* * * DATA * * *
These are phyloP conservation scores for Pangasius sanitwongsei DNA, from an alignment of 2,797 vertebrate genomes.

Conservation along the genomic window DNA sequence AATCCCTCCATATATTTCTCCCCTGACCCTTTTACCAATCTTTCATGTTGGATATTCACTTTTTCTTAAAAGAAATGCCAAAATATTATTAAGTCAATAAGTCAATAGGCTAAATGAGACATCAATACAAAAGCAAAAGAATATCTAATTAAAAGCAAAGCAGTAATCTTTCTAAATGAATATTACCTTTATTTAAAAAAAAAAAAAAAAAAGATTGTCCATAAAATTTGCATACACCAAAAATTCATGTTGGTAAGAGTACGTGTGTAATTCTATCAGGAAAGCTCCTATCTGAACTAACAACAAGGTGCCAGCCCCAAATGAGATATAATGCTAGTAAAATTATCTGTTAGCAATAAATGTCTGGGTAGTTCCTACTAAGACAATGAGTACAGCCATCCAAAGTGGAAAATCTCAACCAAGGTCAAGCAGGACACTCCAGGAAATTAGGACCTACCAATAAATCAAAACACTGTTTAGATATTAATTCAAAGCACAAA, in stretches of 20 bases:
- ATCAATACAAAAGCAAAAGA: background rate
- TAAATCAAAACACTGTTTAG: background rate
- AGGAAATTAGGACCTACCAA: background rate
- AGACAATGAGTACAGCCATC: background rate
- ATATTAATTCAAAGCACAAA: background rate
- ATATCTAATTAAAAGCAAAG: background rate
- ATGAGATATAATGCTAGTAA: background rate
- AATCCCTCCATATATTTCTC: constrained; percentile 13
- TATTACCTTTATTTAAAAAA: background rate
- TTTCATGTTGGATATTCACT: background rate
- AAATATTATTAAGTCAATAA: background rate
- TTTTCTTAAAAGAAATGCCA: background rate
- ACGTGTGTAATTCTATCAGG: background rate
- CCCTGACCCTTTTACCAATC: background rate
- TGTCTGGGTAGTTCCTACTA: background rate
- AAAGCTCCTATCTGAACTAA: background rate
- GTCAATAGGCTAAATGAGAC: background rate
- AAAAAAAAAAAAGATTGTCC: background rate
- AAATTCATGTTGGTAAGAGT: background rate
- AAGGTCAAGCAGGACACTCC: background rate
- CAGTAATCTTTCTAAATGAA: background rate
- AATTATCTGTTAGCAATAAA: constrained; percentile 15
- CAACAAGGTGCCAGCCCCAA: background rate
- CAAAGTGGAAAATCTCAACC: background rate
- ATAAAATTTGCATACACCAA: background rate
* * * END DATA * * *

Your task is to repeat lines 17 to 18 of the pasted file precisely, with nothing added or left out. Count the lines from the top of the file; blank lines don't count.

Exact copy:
- TGTCTGGGTAGTTCCTACTA: background rate
- AAAGCTCCTATCTGAACTAA: background rate